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Need for Pro Bono Legal Services

Due to the economic Legal needs (red) no people equivdownturn, and subsequent increase in poverty, the demand for legal assistance is near an all-time high. Ninety-six million people – more than 30% of Americans – qualified at some point in 2013 for aid from the Legal Services Corporation (LSC), a publicly funded nonprofit that seeks to ensure equal justice by providing civil legal assistance to those who cannot afford it.[1] Of the 96 million people who qualified in 2013, 63.6 million – one in five Americans – fell under the LSC services threshold (125% of the poverty line: $14,363 for an individual and $29,438 for a family of four) for the entire year.[2] 

legal needs (blue)LSC-funded programs were able to assist 1.8 million people in 2013, but a substantial gap in justice persists.[3] Roughly half of the people who apply for LSC-funded legal aid are turned away, and many needing assistance never
seek out legal aid.[4] Estimates indicate that less than 20% of low-income Americans’ legal needs are being met.[5] This demand is unlikely to decline.

However, despite enormous demand for legal assistance, LSC’s budget has dropped 10% since 2010.[6] LSC’s current budget of $375 million is less than half as much as it was in 1979, when the budget was the equivalent of more than $880 million in today’s money.[7] Although non-LSC funding reached a high of $542 million in 2013, the total funding still has not reached the level it was at in 2010.[8]

While advocates continue to appeal for iLess than 20 graphicncreased funding for legal services, they also seek other avenues to bridge this gap. Corporate Pro Bono (CPBO), LSC, and others have worked to grow pro bono legal services. These efforts have led to steady gains in pro bono participation. LSC reported 10.7% of all cases closed in 2014 being attributed to pro bono work as compared to 10.4% in 2013 and 9.9% in 2012.[9] Although these gains are important, they are not enough.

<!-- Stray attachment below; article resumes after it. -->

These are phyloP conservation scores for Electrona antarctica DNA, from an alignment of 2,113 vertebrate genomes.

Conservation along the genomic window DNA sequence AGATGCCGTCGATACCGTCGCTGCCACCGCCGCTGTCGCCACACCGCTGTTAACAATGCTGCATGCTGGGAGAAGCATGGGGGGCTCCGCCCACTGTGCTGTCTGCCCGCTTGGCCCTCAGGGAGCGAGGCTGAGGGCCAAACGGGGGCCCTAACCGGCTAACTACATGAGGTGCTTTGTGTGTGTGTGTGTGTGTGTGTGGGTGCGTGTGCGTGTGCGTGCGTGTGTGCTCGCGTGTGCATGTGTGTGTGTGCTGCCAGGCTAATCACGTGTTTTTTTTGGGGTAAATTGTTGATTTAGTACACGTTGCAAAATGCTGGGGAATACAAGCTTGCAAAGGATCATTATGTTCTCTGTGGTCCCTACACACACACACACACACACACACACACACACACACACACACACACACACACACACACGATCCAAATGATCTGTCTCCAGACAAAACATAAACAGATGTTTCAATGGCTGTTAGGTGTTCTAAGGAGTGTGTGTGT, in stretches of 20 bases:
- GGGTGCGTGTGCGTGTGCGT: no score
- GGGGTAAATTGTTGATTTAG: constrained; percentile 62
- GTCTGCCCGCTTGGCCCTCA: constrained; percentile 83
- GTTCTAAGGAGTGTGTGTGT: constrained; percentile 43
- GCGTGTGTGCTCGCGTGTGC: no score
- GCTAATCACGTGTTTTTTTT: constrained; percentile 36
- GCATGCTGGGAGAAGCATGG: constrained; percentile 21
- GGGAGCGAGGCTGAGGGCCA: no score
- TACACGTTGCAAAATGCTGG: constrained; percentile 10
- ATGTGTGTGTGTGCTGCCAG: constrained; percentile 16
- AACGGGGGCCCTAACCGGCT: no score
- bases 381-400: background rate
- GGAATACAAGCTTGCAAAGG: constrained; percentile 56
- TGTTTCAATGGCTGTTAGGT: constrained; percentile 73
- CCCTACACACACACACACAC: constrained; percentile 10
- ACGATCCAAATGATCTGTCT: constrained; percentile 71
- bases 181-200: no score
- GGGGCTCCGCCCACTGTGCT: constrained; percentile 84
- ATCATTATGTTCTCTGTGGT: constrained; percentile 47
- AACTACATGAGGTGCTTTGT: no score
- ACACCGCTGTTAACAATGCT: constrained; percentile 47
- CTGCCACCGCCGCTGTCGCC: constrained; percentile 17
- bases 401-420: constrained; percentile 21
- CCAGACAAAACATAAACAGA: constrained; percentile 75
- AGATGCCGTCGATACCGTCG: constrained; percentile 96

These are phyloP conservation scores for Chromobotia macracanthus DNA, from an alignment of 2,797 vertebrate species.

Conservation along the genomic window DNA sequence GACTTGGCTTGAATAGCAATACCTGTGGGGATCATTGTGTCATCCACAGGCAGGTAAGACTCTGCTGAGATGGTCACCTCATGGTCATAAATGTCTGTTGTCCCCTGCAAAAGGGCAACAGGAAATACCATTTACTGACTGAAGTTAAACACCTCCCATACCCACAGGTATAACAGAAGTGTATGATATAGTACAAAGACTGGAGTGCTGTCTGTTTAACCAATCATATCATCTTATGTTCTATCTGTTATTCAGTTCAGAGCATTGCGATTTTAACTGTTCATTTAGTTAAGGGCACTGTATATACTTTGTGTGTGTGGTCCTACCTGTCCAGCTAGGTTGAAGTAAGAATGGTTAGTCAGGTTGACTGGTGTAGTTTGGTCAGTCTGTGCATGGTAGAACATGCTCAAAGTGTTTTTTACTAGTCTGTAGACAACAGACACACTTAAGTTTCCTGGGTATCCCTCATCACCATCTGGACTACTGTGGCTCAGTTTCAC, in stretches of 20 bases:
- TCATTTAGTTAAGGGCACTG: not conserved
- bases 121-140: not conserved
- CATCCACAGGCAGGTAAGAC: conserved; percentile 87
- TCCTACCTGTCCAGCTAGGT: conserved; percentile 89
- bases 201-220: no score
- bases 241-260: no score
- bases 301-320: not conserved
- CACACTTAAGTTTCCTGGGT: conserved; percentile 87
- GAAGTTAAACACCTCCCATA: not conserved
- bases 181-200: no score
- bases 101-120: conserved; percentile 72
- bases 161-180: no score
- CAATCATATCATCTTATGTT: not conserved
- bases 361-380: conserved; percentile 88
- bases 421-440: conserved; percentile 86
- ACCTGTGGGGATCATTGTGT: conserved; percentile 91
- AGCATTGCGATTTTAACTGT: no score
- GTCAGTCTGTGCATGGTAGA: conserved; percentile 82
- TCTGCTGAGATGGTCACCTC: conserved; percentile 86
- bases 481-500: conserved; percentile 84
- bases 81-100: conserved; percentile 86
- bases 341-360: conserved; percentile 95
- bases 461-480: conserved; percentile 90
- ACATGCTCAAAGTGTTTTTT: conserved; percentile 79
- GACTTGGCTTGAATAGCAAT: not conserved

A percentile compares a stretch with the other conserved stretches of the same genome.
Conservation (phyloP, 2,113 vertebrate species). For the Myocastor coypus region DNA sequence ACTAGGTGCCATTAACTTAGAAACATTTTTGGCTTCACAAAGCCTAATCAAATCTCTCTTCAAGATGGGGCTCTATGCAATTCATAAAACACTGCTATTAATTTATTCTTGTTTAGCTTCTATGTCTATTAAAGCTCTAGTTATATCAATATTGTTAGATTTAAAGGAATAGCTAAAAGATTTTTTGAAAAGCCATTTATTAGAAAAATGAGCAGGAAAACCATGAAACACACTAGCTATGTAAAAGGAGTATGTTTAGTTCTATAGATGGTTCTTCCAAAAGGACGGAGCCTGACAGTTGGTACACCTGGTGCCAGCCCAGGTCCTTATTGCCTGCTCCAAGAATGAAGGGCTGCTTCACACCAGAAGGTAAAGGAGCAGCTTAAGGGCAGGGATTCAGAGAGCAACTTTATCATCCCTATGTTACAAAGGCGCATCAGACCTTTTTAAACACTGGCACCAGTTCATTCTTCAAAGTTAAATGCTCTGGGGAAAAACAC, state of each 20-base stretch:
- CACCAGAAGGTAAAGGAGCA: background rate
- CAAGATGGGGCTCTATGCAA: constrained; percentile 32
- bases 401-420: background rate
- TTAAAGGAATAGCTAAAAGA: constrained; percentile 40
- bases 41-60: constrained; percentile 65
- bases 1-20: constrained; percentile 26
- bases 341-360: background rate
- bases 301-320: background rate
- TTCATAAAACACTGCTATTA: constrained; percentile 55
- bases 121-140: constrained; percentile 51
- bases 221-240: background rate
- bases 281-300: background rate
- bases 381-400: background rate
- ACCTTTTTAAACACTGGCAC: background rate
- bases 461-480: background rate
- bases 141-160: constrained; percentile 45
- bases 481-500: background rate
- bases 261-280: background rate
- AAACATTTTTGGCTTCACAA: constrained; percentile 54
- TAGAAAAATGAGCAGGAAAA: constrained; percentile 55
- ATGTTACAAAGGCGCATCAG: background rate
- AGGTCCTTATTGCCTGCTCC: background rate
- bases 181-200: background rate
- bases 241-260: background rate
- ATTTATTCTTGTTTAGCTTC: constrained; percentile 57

For more information on how to support access to justice initiatives to reduce the justice gap, or for assistance on starting a pro bono program, contact CPBO.



[2] Minow & Browne, supra note 1.

[3] 2016 Budget Request, supra note 3, 3.

[4] Alan Houseman, The Justice Gap: Civil Legal Assistance Today and Tomorrow, Ctr. for Am. Progress Doing What Works Rep. June 2011, 21 (2011), https://cdn.americanprogress.org/wp-content/uploads/issues/2011/06/pdf/prose_all.pdf [hereinafter Houseman, The Justice Gap].

[5] Houseman, The Justice Gap, supra note 11, 21.

[6] Compare Legal Servs. Corp., 2013 Legal Servs. Corp. By the Numbers: The Data Underlying Legal Aid Programs, 3 (2013), http://www.lsc.gov/sites/default/files/LSC/LSC2013BTN.pdf [hereinafter By the Numbers] ($420 million appropriated for 2010) with 2016 Budget Request, supra note 3, 1 ($375 million appropriated for 2015, representing a 10.8% reduction).

[7] By the Numbers, supra note 4, 3.

[8] By the Numbers, supra note 4, 5; James J. Sandman, President, ex officio, Legal Servs. Corp., Address at the Legal Servs. Corp. Board Meeting, (Apr. 14, 2015) transcribed in Legal Servs. Corp., Meeting of the Board of Directors, April 14, 2015, 35 (2015),http://www.lsc.gov/sites/default/files/LSC/pdfs/
[hereinafter Sandman Address].